Country of Origin

Customs Bulletin Weekly, Vol. 56, November 9, 2022, No. 44

Below is a recap for this week’s Custom’s Bulletin.

  • Proposed Revocation of Three Ruling Letters and Proposed Revocation of Treatment Relating to the Tariff Classification of Wireless Headphone Sets from China and an Undisclosed Country
    • In NY N022195, NY N022204 and NY N240329, CBP classified wireless headphone sets in heading 8517, HTSUS, specifically in subheading 8517.62.00, HTSUS, which provides for “Other apparatus for transmission or reception of voice, images or other data, including apparatus for communication in a wired or wireless network (such as a local or wide area network): Machines for the reception, conversion and transmission or regeneration of voice, images or other data, including switching and routing apparatus.” CBP has reviewed NY N022195, NY N022204 and NY N240329, and has determined the ruling letters to be in error.
    • It is now CBP’s position that the wireless headphone sets are properly classified in heading 8518, HTSUS, specifically in subheading 8518.30.20, HTSUS, which provides for “Microphones and stands therefor; loudspeakers, whether or not mounted in their enclosures; headphones and earphones, whether or not combined with a microphone, and sets consisting of a microphone and one or more loudspeakers; audio-frequency electric amplifiers; electric sound amplifier sets; parts thereof: Headphones and earphones, whether or not combined with a microphone, and sets consisting of a microphone and one or more loudspeakers: Other.”
  • Country of Origin Marking Requirements for Containers or Holders
    • Section 304 of the Tariff Act of 1930, as amended, 19 U.S.C. 1304, requires each imported article of foreign origin, […]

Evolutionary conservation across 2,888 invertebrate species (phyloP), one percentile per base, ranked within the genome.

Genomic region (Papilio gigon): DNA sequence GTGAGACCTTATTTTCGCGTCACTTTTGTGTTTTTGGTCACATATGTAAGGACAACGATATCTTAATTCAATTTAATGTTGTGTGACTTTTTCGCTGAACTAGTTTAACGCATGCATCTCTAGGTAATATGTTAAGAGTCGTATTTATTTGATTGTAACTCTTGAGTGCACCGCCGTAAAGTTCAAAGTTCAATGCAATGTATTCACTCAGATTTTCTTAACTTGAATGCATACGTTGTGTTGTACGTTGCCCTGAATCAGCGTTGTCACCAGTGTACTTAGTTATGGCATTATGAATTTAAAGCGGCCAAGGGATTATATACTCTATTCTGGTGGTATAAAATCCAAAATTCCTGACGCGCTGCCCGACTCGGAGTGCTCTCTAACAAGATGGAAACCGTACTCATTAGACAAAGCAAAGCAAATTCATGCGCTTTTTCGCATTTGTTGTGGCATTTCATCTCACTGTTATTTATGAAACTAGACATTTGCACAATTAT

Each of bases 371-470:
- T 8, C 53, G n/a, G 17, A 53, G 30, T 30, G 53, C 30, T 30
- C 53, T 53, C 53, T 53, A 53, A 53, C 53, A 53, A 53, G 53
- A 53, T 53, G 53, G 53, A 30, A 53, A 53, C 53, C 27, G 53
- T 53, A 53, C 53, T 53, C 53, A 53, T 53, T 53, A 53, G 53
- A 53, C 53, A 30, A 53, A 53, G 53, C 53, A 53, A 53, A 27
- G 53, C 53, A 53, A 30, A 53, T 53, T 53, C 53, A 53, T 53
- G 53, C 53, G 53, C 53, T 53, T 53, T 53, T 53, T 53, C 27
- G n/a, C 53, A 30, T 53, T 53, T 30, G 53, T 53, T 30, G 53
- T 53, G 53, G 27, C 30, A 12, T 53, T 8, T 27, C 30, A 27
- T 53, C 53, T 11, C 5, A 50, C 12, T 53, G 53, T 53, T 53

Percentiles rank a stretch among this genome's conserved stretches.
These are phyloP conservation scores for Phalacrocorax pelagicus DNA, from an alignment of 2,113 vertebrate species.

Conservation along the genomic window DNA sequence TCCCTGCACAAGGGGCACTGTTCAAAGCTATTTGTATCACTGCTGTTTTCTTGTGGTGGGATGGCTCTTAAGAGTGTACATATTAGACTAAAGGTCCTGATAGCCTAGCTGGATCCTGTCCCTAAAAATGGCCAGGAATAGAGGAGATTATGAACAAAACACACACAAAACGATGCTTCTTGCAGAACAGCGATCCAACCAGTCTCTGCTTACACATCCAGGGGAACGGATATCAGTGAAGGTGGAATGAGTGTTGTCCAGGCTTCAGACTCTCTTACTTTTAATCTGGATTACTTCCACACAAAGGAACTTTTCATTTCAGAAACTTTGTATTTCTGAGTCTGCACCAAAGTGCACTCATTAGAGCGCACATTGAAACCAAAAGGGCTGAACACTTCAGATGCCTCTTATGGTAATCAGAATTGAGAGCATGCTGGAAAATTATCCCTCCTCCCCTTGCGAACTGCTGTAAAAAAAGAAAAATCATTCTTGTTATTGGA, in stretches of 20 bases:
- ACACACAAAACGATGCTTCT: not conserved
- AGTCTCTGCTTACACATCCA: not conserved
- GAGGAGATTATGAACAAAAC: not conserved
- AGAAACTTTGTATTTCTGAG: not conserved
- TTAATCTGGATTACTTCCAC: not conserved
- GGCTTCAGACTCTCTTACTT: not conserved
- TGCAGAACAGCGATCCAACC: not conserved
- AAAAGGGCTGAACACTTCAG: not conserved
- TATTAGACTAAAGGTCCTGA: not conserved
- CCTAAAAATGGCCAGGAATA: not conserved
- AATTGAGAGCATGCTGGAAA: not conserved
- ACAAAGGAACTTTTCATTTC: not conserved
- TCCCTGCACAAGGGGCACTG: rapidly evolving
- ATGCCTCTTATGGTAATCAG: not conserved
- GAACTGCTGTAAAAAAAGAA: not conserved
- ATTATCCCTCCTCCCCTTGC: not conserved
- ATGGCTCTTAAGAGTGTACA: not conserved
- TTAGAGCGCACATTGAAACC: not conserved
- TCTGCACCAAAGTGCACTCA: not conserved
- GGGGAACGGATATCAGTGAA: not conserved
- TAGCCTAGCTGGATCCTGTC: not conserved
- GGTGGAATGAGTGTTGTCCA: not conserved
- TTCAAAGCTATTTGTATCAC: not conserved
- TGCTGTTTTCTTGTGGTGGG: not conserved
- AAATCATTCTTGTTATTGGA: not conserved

UFLPA DHS Forced Labor Guidance – What Importers Need to Know

On June 17,  2022, DHS published its long-awaited strategy guidance document which shed light on how UFLPA will be implemented, and what evidence may be provided to rebut the presumption that the goods were made with forced labor. This article provides an overview of the type of evidence importers should have readily available when importing goods into the United States. For general guidance on preventing the importation of goods produced with forced labor and how importers should audit their supply chain to ensure non-use of forced labor, please refer to our Bloomberg Law article, “U.S. Customs Targets Use of Forced Labor”.

UFLPA

The Uyghur Forced Labor Prevention Act (UFLPA) establishes a rebuttable presumption that goods mined, produced, or manufactured wholly or in part in the Xinjiang Province of China or by an entity on the UFLPA Entity List are prohibited from importation into the United States under 19 U.S.C. § 1307. However, if an Importer of Record can demonstrate by clear and convincing evidence that the goods in question were not produced wholly or in part by forced labor, fully respond to all CBP requests for information about goods under CBP review and demonstrate that it has fully complied with the guidance outlined in this strategy, the Commissioner of CBP may grant an exception to the presumption.

Clear and convincing evidence is a higher standard of proof than a preponderance of the evidence, and generally means that a claim or […]

How to Build and Maintain an Effective Import Compliance Plan

CBP enforcement is on the rise.  If your business is importing into the U.S., or wants to start, our one-hour, NEI accredited, webinar on “Building & Maintaining an Effective Import Compliance Plan”  will provide best practices and TOP tips to build an import compliance plan.

Register today to to hear directly from Senior Trade Advisor, Don Woods, DTL’s president, Jennifer Diaz, and Associate Attorney, Denise Calle as they discuss real life stories, current trends/risks associated with the import process, proactive ways to stay compliant, and the importance of training to avoid costly encounters with CBP. […]

Comment Now – CBP Proposed Rule on Country of Origin Determination for Imports under USMCA

Background on CBP Country of Origin Determination and USMCA

All merchandise of foreign origin imported into the United States (U.S.) must generally be marked with its country of origin, and it is subject to a country of origin (COO) determination by CBP. The country of origin of imported goods may be used as a factor to determine eligibility for preferential trade treatment under a free trade agreement.

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